Planners of the BHGC Flood Control Project in the Phoenix area aimed for a rustication theme, evident in the two-barrel flume structure over the channel. Photos: John Lizvey
Workers check progress on the multiuse trail that runs the entire length of the corridor.
Flood control is a hard sell in a desert, says Scott Vogel. As a civil engineer with the Flood Control District of Arizona's Maricopa County, he knows what he's talking about.
Average annual precipitation in the Phoenix area is a mere 7.7 inches, but rain often arrives in brief, intense downpours known to dump nearly an inch of rain in five minutes. The challenge facing the county and the cities of Phoenix and Glendale is how to build substantial but rarely used flood control facilities without scarring the urban landscape. Vogel's philosophy: “Let's do what we can to make it into some other type of amenity, something attractive and more broadly functional.”
Hasan Mushtaq, floodplain manager for the city of Phoenix, agrees. “We're not just building flood control facilities; we are building multiuse facilities that provide flood control,” he said. “The public doesn't want to see just a channel carrying water, or a big hole in the ground holding water; they want to see some soccer fields, picnic shelters, children's playgrounds, and so forth.”
Disguising a flood control channel as a park sounds like a good idea, but designing and building such a facility can be challenging. For example, the Bethany Home/Grand Canal (BHGC) Flood Control Project is a $67 million, 10-year effort of planning, design, and construction inserting a 4½ mile stormwater drainage channel through parts of Phoenix and Glendale. As city and county officials prepared to present the idea to the public, they expected to face a variety of community questions. Citizens might worry about the safety of letting their children play in a park designed to flood, for instance. Also, as with any major infrastructure project, space would be needed.
“It was a long-term construction project that goes right through the heart of a developed area,” said Vogel. “One project segment required the acquisition of 72 homes. We knew up front that we'd better get as much public input as possible.”Predesign Study
To the developers of this project, “public input” meant generating substantive involvement early enough in the process to ensure an acceptable design. Why, after all, spend time and money developing a technically sound design that would either be rejected outright or require extensive revision? Their predesign study—conducted with the help of Los Angeles-based consultants DMJM+HARRIS—was structured to define and design the preferred solution based on public input.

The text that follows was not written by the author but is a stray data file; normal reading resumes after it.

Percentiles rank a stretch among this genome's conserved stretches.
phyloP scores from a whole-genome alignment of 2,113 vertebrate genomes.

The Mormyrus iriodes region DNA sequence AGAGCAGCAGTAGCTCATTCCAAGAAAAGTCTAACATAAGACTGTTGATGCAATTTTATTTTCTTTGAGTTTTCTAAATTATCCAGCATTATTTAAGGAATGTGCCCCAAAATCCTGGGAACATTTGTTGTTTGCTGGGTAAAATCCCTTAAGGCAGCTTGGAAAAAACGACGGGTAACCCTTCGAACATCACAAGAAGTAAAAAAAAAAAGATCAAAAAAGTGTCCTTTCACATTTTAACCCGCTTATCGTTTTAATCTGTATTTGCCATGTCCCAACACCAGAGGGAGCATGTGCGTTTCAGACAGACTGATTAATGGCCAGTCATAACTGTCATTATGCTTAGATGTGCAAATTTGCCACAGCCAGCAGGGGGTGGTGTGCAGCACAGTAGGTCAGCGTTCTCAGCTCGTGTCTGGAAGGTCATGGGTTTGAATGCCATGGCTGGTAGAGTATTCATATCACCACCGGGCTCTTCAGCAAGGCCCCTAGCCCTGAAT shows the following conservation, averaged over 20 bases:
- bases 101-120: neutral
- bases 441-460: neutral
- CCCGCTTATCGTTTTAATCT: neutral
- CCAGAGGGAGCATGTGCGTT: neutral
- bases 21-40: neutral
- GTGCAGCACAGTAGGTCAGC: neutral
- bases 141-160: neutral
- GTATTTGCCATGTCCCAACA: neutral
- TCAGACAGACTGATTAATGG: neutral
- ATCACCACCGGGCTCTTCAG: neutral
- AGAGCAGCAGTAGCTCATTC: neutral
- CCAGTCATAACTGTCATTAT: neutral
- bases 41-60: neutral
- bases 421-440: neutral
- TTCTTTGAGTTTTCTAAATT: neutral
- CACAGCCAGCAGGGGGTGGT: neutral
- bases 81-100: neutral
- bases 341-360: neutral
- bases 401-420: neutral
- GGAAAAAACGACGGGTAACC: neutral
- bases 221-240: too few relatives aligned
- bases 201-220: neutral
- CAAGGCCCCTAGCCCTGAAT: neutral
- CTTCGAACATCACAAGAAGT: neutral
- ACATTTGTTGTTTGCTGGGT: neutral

“The citizens were involved from the very beginning—from the day the project was announced,” said Glendale city councilwoman Joyce Clark, “and they did offer a great deal of input with regard to the design.” When she first got involved with the flood control project, Clark was a private citizen affiliated with the West Glendale Community Coalition. “All of the principals involved—the city of Glendale, the city of Phoenix, the consultants, the county flood control people—they actually listened to what we had to say as citizens and were extremely responsive.”
How did that work from the other side of the table? The consultant chosen to conduct the predesign study developed the following approach:Bring the diverse stakeholders together early in the processGain input and support through continuous communicationFind appropriate compromisesIntegrate and resolve the technical, financial, and procedural issuesDevelop and present a practical engineering solution that will be widely accepted.
The approach was implemented through multipronged community outreach. Newsletters explained the need for the project, progress on design development, and opportunities for public input. In three successive public meetings (held in both Phoenix and Glendale), designers discussed options, questions, and suggestions with citizens. A Web site provided information, illustrations of potential designs, and an avenue for feedback. A 24-hour telephone hotline offered information updates.
“This predesign study really helped shape the project and create the vision for the project,” said Jeff Minch, project manager for DMJM+HARRIS. The drainage channel would pass through a wide range of socioeconomic environments, from agricultural land to a wealthy neighborhood in which equestrian activity is common. Dividing the project into nine segments enabled designers to focus on the specific needs of each constituency, discuss objectives and constraints at public meetings, and develop solutions tailored to each neighborhood.
“I think the early involvement helped create community buy-in to the project, because community members felt they had meaningful input,” said Minch. “They were glad to see that their input could influence these public projects.”